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echinus, with a vertical from 1), the extremity of the cyma reversa. On the point of intersection, with a radius equal to one part, describe a circle. Its vertical diameter is called the cathetus, and forms the diagonal of a square, whose sides are to be bisected, and through the points of bisection (see I, fig. 885.) the axes 1, 3 and 2, 4 are to be drawn, each being divided into 6 equal parts. The points thus found will serve for drawing the exterior part of the volute. Thus, placing the point of the compasses in the point 1, with the radius 1 D, the quadrant DA is described. With the radius 2 A another quadrant may be described, and so on. Similarly, the subdivisions below the points used for the outer lines of the volute serve for the inner lines. The total height of the volute is 16 parts of a module, whereof 9 are above the horizontal from E, and 7 below it.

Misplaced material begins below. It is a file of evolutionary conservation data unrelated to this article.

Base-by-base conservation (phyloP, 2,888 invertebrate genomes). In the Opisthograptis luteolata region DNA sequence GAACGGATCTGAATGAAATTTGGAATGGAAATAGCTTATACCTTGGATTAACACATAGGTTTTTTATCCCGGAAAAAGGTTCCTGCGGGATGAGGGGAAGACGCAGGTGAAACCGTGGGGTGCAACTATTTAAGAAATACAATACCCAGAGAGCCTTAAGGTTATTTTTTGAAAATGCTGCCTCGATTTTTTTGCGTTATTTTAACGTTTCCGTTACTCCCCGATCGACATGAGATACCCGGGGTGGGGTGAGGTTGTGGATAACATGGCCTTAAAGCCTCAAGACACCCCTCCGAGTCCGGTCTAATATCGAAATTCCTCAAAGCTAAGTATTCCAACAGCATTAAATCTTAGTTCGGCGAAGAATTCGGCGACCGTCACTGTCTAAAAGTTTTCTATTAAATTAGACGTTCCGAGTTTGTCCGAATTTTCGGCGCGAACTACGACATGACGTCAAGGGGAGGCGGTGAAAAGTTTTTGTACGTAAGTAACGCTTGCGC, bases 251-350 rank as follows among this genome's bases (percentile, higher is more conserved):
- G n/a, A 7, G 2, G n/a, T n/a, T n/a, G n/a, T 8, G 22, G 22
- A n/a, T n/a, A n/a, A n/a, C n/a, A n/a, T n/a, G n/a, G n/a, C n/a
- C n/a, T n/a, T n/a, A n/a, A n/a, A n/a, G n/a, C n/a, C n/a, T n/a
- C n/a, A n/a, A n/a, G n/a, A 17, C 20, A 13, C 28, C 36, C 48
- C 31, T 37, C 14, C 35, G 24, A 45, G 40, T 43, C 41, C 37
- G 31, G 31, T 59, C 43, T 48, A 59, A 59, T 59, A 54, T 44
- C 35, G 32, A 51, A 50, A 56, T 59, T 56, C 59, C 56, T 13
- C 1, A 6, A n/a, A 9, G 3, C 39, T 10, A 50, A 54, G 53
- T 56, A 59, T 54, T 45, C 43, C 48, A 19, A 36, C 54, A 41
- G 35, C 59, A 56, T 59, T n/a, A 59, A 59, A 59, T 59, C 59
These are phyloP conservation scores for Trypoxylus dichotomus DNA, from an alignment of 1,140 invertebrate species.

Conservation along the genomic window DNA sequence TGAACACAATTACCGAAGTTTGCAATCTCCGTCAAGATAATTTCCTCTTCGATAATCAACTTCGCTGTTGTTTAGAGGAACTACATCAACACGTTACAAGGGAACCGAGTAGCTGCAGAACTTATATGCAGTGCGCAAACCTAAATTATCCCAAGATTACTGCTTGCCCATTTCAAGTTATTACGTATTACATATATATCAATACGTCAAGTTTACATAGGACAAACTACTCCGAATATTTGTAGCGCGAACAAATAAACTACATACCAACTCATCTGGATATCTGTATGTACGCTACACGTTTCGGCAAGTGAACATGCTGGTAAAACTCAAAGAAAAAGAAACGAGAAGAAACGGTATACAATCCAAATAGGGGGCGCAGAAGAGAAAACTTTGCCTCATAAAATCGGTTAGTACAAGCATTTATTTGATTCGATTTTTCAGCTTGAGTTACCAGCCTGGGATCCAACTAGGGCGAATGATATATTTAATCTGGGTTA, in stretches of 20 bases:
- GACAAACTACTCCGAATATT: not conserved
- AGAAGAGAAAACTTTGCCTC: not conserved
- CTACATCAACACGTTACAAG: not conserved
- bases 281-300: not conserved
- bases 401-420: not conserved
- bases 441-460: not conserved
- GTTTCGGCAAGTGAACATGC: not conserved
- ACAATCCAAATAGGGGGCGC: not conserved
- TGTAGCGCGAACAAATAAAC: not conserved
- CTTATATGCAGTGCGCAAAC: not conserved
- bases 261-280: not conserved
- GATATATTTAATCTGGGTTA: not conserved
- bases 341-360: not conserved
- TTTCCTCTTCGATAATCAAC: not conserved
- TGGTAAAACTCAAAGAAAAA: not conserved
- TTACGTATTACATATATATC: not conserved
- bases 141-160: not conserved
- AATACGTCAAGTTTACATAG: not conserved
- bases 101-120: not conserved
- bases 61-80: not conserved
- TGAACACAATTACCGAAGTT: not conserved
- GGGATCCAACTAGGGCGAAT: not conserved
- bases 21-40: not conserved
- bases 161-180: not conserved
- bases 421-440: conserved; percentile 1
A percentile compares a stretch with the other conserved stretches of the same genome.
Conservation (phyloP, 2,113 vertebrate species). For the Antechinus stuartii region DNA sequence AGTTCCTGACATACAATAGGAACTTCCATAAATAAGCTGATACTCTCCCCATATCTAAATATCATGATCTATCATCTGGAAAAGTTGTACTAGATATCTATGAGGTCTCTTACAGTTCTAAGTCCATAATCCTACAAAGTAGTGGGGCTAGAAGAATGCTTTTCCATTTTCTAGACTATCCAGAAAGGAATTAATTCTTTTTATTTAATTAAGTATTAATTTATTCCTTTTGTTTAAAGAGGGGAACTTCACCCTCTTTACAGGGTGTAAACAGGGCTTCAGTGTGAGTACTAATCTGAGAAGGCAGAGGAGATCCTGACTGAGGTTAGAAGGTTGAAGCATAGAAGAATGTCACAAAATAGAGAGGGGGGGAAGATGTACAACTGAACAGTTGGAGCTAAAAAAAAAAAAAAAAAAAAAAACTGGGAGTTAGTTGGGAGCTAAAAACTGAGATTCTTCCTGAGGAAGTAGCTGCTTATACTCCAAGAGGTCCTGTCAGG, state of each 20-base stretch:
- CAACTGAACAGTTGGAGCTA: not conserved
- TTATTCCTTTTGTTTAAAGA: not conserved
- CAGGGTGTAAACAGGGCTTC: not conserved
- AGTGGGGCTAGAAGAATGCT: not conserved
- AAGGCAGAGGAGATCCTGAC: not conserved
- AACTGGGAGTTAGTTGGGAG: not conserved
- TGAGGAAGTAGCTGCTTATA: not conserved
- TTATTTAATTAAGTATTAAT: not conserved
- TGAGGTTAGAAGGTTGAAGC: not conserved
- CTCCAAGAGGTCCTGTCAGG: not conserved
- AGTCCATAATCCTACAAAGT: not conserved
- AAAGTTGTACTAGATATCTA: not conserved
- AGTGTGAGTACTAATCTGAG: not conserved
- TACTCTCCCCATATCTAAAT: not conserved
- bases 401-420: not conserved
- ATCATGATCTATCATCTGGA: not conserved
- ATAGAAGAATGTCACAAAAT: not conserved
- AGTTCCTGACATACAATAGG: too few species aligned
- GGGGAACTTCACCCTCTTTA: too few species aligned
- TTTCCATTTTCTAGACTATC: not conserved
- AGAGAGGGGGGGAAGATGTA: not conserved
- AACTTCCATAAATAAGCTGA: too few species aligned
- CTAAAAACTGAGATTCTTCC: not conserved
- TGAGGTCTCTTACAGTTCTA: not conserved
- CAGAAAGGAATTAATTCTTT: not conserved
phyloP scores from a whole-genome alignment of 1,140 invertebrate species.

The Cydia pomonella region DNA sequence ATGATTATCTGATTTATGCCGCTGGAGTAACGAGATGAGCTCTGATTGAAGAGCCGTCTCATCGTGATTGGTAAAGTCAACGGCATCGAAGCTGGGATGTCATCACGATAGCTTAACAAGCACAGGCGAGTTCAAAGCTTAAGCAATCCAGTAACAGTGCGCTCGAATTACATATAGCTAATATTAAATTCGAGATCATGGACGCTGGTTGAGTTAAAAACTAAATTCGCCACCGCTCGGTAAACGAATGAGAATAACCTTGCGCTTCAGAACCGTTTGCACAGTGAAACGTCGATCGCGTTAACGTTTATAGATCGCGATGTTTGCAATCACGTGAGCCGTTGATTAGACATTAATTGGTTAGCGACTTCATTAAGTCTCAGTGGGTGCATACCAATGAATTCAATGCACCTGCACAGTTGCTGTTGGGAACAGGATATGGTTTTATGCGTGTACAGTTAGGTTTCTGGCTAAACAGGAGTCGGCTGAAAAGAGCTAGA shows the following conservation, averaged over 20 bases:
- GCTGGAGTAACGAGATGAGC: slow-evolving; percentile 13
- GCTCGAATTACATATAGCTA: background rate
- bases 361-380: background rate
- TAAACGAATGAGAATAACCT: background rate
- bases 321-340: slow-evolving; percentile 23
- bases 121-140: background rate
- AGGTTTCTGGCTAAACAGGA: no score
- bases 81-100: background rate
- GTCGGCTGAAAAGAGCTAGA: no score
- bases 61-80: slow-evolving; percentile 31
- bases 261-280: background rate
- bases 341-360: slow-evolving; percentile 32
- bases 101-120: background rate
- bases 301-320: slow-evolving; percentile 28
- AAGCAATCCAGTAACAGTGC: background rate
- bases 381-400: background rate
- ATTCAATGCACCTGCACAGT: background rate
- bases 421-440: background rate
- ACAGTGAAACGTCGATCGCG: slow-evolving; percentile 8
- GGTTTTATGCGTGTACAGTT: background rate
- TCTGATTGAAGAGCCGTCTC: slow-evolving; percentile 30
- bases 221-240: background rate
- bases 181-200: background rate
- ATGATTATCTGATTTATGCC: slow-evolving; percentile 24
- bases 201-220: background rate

2577. Vitruvius, according to some authors, has not given any fixed measures to the pedestal of this order. Daniel Barbaro, however, his commentator, seems to think otherwise ; and, on this head, we shall therefore follow him. The height of the pedestal is made nearly a third part (including its base and cymatium) of the height of the column. To the base of the column he assigns half a diameter, and to the shaft itself nearly 8 diameters, its surface being cut into 24 flutes, separated by fillets from each other. His method of describing the volute is not now thoroughly understood ; and it is, perhaps, of little importance to trouble ourselves to decypher his directions, seeing that the mode of forming it is derived from mathematical principles, as well understood now as in the days of the author. The architrave he leaves without any fixed dimensions, merely saying that it must be larger or smaller according to the height of the columns. He prescribes, however, that the architrave, frieze, and cornice should together be somewhat less than a sixth part of the beight of the column, with its base and capital. The total height he makes the order, according to our measures, is 25 modules and nearly 9 parts.